I recently overheard someone explaining that intelligence acquired by means of torture was crucial in determining the whereabouts of Osama bin Laden, which determination led to bin Laden’s death by US armed forces.
This lie must be exposed as a lie wherever it appears.
As intelligence officials disclosed the trail of evidence that led to the compound in Pakistan where Bin Laden was hiding, a chorus of Bush administration officials claimed vindication for their policy of “enhanced interrogation techniques” like waterboarding.
Among them was John Yoo, a former Justice Department official who wrote secret legal memorandums justifying brutal interrogations. “President Obama can take credit, rightfully, for the success today,” Mr. Yoo wrote Monday in National Review, “but he owes it to the tough decisions taken by the Bush administration.”
But a closer look at prisoner interrogations suggests that the harsh techniques played a small role at most in identifying Bin Laden’s trusted courier and exposing his hide-out. One detainee who apparently was subjected to some tough treatment provided a crucial description of the courier, according to current and former officials briefed on the interrogations. But two prisoners who underwent some of the harshest treatment — including Khalid Shaikh Mohammed, who was waterboarded 183 times — repeatedly misled their interrogators about the courier’s identity.
The discussion of what led to Bin Laden’s demise has revived a national debate about torture that raged during the Bush years. The former president and many conservatives argued for years that force was necessary to persuade Qaeda operatives to talk. Human rights advocates, and Mr. Obama as he campaigned for office, said the tactics were torture, betraying American principles for little or nothing of value.
Glenn L. Carle, a retired C.I.A. officer who oversaw the interrogation of a high-level detainee in 2002, said in a phone interview Tuesday, that coercive techniques “didn’t provide useful, meaningful, trustworthy information.” He said that while some of his colleagues defended the measures, “everyone was deeply concerned and most felt it was un-American and did not work.”
Obama administration officials, intent on celebrating Monday’s successful raid, have tried to avoid reigniting a partisan battle over torture.
“The bottom line is this: If we had some kind of smoking-gun intelligence from waterboarding in 2003, we would have taken out Osama bin Laden in 2003,” said Tommy Vietor, spokesman for the National Security Council. “It took years of collection and analysis from many different sources to develop the case that enabled us to identify this compound, and reach a judgment that Bin Laden was likely to be living there.”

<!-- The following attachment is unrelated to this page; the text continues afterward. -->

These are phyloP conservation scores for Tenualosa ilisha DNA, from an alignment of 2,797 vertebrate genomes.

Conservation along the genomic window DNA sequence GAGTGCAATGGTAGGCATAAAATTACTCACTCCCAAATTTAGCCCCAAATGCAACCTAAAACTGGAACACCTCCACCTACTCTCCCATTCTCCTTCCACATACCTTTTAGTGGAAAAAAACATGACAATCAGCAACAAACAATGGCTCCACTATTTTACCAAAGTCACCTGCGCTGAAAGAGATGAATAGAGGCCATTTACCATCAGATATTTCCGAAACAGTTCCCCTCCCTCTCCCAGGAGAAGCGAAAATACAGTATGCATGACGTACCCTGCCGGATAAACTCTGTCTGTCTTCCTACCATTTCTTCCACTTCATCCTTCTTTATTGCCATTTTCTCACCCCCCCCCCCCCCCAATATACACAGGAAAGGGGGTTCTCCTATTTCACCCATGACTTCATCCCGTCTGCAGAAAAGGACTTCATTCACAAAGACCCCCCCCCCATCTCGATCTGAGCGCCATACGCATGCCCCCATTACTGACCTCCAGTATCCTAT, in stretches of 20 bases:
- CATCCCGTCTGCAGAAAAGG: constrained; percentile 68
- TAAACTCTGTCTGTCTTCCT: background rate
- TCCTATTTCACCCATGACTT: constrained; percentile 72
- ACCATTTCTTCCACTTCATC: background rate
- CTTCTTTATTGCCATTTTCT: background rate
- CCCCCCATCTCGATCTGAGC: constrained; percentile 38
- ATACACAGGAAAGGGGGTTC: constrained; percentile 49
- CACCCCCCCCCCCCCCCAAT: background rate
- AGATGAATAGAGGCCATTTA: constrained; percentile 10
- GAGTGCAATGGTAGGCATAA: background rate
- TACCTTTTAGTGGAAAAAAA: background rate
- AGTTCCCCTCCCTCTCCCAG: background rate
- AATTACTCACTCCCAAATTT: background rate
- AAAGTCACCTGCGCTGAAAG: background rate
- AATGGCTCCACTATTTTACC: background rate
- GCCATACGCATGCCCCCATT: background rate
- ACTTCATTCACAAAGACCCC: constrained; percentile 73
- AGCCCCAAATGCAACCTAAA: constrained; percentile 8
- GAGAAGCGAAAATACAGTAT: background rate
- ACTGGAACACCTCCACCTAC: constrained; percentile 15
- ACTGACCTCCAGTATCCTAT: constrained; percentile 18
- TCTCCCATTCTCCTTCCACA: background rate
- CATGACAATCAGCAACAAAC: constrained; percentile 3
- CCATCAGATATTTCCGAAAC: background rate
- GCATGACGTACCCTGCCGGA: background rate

Joel Spolsky» recently wrote up some of his thoughts about lunching with coworkers.
Where and with whom we eat lunch is a much bigger deal than most people care to admit. Obviously, psychologists will tell us, obviously it goes back to childhood, and especially school, particularly Junior High, where who you eat with is of monumental importance. Being in any clique, even if it’s just the nerds, is vastly preferable than eating alone. For loners and geeks, finding people to eat with in the cafeteria at school can be a huge source of stress.
The importance of eating together with your co-workers is not negotiable, to me. It’s too important to be left to chance. That’s why we eat together at long tables, not a bunch of little round tables. That’s why when new people start work at the company, they’re not allowed to sit off by themselves in a corner. When we have visitors, they eat together with everyone else.
I’m right with Spolsky on this one. Lately, my work queue has been so long I’ve resorted to eating in front of my computer while continuing to meditate on the problem du jour. Doing so’s affected my work friendships, attenuating them to the point I’m spending nearly no time with them outside of work. To be honest, I don’t think there’s much to be done about it for now. It’s a work rhythm thing, and I count myself among the lucky that I enjoy my work enough not to resent the immersion.
Thinking to a couple months back about how office work lunch cliques worked out, I noted there was a clear demarcation about who ate with whom. I’m a tech and when I started I ate with the other Techs. The PMs» are few in number and they tended to eat in pairs or singly, but that changed when two PMs and I began regularly lunching together. We’d go get tacos from the truck or sit in the sushi boat. Good times. Over the course of months, the group grew to include people from IT», Tech, and Marketing. Though people from sales and client services didn’t eat lunch with us», we all occasionally did (and do) meet up after work.
I can’t speak to the cohesiveness of the company as a result of eating or not eating together, but I do have a vague sense of the way social bonds are reflected in people’s lunch habits. In other words, for lack of data my “study” is inconclusive.
Maybe it’s really just an example of what happens in college cafeterias.